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Failing to Produce a Sample

refusing a drink drive sample

The court always treat this seriously, the principle is that a defendant who is clearly drunk should not be able to reduce the sentence by simply refusing to provide a specimen.

The court have no discretion as to whether to disqualify you if you are guilty of failing to provide a specimen.The length of the ban depends on the circumstances. The guidelines suggest a ban for 18 months. This will be increased if the curt hears evidence that suggests you were clearly drunk. The length of the ban can however be reduced with good mitigation.If you have good reason for not providing a specimen then that can be a defence. Good reasons generally mean that you are physically or mentally unable to provide a specimen.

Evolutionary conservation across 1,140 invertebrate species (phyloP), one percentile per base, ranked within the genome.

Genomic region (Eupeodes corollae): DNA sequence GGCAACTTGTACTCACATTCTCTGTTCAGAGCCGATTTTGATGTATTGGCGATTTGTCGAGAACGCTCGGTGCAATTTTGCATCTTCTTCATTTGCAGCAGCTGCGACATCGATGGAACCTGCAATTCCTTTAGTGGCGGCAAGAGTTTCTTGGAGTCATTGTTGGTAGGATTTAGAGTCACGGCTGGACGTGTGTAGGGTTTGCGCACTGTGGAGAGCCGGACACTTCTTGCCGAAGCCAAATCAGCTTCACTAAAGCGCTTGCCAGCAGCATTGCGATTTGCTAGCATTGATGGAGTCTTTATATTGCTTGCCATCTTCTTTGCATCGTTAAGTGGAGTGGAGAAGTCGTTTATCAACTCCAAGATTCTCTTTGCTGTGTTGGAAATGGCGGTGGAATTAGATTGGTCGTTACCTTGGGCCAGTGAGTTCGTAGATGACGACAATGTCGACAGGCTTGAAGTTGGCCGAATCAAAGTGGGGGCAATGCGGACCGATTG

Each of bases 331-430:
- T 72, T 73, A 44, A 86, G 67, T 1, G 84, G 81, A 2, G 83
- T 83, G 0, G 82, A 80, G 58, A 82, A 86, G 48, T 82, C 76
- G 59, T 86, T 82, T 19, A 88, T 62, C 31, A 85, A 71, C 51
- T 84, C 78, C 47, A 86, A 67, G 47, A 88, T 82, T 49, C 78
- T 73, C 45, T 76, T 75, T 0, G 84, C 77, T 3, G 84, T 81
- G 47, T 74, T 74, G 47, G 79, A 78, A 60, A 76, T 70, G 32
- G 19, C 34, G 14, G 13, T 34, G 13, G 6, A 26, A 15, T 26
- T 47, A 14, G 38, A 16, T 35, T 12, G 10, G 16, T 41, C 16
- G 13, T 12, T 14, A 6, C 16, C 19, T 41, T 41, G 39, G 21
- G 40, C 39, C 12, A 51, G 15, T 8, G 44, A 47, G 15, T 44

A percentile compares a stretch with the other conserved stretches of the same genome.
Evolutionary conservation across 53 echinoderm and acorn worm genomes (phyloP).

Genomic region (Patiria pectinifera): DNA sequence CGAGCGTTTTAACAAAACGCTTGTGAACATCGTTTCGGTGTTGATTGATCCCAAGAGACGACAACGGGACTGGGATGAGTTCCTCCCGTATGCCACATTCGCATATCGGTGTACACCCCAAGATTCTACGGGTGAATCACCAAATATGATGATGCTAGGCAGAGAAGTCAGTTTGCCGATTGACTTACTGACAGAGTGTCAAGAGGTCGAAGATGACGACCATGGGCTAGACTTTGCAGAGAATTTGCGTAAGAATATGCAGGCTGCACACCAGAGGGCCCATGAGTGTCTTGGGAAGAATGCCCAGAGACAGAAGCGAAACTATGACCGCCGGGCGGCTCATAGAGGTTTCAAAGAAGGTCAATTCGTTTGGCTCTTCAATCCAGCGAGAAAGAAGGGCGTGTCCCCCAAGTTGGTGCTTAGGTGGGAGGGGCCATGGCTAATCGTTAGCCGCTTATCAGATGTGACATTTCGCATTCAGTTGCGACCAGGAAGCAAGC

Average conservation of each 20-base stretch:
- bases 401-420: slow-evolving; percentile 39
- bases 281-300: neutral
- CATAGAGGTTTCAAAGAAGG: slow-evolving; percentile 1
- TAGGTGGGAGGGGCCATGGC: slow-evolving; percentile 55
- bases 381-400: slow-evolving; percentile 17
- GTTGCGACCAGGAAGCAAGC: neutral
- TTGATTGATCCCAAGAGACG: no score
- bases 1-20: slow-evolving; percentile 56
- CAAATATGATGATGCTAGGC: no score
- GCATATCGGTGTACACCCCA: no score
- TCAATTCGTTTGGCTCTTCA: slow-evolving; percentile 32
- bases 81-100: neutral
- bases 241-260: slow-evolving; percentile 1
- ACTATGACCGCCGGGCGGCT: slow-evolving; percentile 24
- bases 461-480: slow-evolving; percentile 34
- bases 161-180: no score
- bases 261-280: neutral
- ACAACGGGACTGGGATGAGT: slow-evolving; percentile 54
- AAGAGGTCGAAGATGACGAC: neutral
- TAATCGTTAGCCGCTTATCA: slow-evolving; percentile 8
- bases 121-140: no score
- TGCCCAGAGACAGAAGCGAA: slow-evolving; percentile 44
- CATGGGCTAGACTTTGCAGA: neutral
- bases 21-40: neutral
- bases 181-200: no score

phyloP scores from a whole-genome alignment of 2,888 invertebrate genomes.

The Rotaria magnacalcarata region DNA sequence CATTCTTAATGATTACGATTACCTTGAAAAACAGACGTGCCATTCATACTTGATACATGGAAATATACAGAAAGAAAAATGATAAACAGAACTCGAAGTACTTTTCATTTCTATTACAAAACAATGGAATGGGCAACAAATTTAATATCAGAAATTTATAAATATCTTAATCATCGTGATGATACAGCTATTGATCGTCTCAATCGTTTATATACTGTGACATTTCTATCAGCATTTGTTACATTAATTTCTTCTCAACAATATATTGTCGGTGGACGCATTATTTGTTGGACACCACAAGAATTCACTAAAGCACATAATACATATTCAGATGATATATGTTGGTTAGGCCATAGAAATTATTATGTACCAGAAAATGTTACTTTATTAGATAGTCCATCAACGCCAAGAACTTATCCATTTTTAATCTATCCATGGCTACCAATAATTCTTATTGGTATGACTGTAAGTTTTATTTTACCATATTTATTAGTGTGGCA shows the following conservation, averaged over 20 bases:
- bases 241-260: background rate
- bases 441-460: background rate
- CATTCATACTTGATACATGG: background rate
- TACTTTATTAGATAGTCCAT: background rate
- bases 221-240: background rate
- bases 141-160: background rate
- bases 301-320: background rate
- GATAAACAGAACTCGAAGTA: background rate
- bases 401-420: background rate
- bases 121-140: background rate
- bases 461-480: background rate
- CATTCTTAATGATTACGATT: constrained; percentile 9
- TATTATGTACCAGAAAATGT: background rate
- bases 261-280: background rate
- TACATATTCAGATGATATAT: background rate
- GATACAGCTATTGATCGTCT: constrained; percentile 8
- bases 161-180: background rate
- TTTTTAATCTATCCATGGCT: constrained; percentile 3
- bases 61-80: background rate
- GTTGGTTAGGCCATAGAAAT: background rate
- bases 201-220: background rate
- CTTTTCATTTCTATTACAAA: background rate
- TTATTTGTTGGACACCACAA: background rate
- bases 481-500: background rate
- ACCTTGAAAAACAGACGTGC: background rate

Things such as having difficulty breathing fear of needles in relation to blood samples are the more obvious examples, however it can include such things aas anxiety and stress.

Normally these reasons have to be supported by medical evidence.

If you think you may have a reasonable excuse see our defences page or call us on 0800 1399 999 for free advice and assessment.

If you are pleading guilty we can still help by presenting your case in the best possible light to ensure that you get the shortest ban possible.

For advice or representation, 24/7 call 0800 1933 999